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Burma's Elections Undemocratic But May Offer Some Change

  • Daniel Schearf

Members of the Union Solidarity and Development Party drive a campaign vehicle with posters of the party's candidates who are running in the Nov. 7 general elections in Yangon, Burma, 31 Oct 2010

Members of the Union Solidarity and Development Party drive a campaign vehicle with posters of the party's candidates who are running in the Nov. 7 general elections in Yangon, Burma, 31 Oct 2010

Critics dismiss Burma's first elections in two decades as a sham designed to keep a repressive military government in power. But some political analysts say, despite its limitations, the elections could allow dissenting voices in the government for the first time in decades. Because foreign journalists are not allowed into Burma to cover the election, our correspondent reports from Mae Sot, Thailand, on the border.

After nearly 50 years in power, Burma's military says the first elections in 20 years are part of a plan to return to civilian democracy.

Military controls everything

But the military has the largest political parties and has disbanded the National League for Democracy, the main opposition, for refusing to expel leader Aung San Suu Kyi.

The NLD won Burma's last elections but the military ignored the results and forced many members to flee to Thailand.

Aung San Suu Kyi has been detained for most of the past 20 years, and thousands of government critics have been imprisoned.

Win Hlaing, joint secretary of Burma's government in exile, says even if non-military parties are elected, only a few democratic voices will be heard.

"Their voice cannot overwhelm the hundreds and thousands of voice[s] by the military dominated MPs inside parliament in the future," said Win Hlaing.

A splinter group of the NLD, the National Democratic Force, and over 30 smaller parties are contesting the elections.

Bo Kyi was jailed for several years for being a democracy activist. He fled to Thailand 10 years ago and founded the Assistance Association for Political Prisoners in Burma.

Standing next to a model of Rangoon's infamous Insein prison, he holds up heavy metal chains to show how he was treated by his captors.

"I have to shackle with this, it was like this, for two weeks," said Bo Kyi. "Then every day I was beaten."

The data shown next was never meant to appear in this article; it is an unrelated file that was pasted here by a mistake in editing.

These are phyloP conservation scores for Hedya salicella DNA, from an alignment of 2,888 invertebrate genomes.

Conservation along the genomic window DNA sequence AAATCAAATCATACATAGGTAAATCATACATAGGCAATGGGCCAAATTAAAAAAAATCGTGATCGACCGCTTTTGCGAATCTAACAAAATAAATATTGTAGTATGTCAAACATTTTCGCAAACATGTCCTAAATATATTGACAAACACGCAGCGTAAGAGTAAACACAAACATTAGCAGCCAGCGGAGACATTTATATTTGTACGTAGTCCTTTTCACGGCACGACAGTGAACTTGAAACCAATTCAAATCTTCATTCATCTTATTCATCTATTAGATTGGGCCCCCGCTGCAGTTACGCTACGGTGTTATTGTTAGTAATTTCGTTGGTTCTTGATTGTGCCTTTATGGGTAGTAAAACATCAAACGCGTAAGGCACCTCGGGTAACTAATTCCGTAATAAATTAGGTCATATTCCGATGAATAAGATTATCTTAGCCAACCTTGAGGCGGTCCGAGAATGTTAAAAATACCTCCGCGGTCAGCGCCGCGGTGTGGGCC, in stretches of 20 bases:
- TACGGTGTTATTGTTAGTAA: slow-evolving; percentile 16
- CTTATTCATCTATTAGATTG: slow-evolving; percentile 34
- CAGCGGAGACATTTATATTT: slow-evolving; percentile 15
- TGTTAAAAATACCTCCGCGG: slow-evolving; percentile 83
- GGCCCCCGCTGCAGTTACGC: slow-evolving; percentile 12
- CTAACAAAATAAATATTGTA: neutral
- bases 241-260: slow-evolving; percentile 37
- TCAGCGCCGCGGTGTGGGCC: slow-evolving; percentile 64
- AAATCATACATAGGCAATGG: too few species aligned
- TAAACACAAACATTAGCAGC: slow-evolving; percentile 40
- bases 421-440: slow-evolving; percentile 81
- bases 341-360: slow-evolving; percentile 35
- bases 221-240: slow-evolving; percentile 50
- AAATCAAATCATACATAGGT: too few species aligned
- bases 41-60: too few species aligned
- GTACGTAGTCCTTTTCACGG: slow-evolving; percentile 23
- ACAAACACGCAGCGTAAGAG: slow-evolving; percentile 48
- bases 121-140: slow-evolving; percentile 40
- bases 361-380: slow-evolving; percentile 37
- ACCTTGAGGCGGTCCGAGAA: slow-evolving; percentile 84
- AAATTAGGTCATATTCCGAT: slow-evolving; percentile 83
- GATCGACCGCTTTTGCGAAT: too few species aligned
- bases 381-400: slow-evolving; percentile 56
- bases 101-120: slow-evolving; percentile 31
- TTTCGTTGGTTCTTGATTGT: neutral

Bo Kyi says the elections rules favor parties led by former military officers. The constitution also gives a quarter of the parliament seats to the military.

"We can see just only military uniform to civilian uniform," he said. "That's all we will get. Therefore, if there is no changes for the political system we cannot expect for the improvement of prison conditions, the improvement of health care system, improvement of education system."

The Thai border town of Mae Sot attracts refugees and migrants from Burma to work on farms and in factories.

Workers perch on the wall outside one factory to watch a community soccer game.

Farm laborer Than Zew says he would return to Burma to vote if he did not have to work.

He says there are no jobs in Burma but he hopes after the elections Burma will become a democracy and migrant workers will be able to return to live and work back home.

In the busy Mae Sot market, Thein Aung works as a porter. He says even if he had time to return to vote he would not bother.

Opposition leader remains under house arrest

He says the government will steal all the votes, the elections will not be free and fair, and their leader Aung San Suu Kyi is still under house arrest.

The military has threatened to continue ruling if voter turn-out is low.

Khin Ohmar, coordinator of the Burma Partnership coalition promoting democracy, says while many migrants feel their votes will not be counted others are afraid of punishment if they do not cross over to Burma to vote.

"So, what is the choice that they have? You know like, after they've been put under this kind of intimidation, harassment and fear," said Khin Ohmar. "They don't see a choice. So, they're going back to give the vote that the regime wants."

Because of concerns about the election's fairness the NLD and some democracy activists urge the international community not to recognize the results.

Thitinan Pongsudhirak, the director of the Institute of Security and International Studies at Thailand's Chulalongkorn University, says even though the elections are a sham, they could still offer space for political progress.

"It doesn't mean that it's going to be a democratic regime of legitimate, civilian political leaders," said Thitinan Pongsudhirak. "But, the space could be that you know once you have this dynamic you will have empowered new vested interests who may want a different kind of future and who may broker a different kind of arrangement."

Regardless of the election results, military leaders say they must retain a significant role in the government to prevent ethnic insurgents along the border from splitting the country.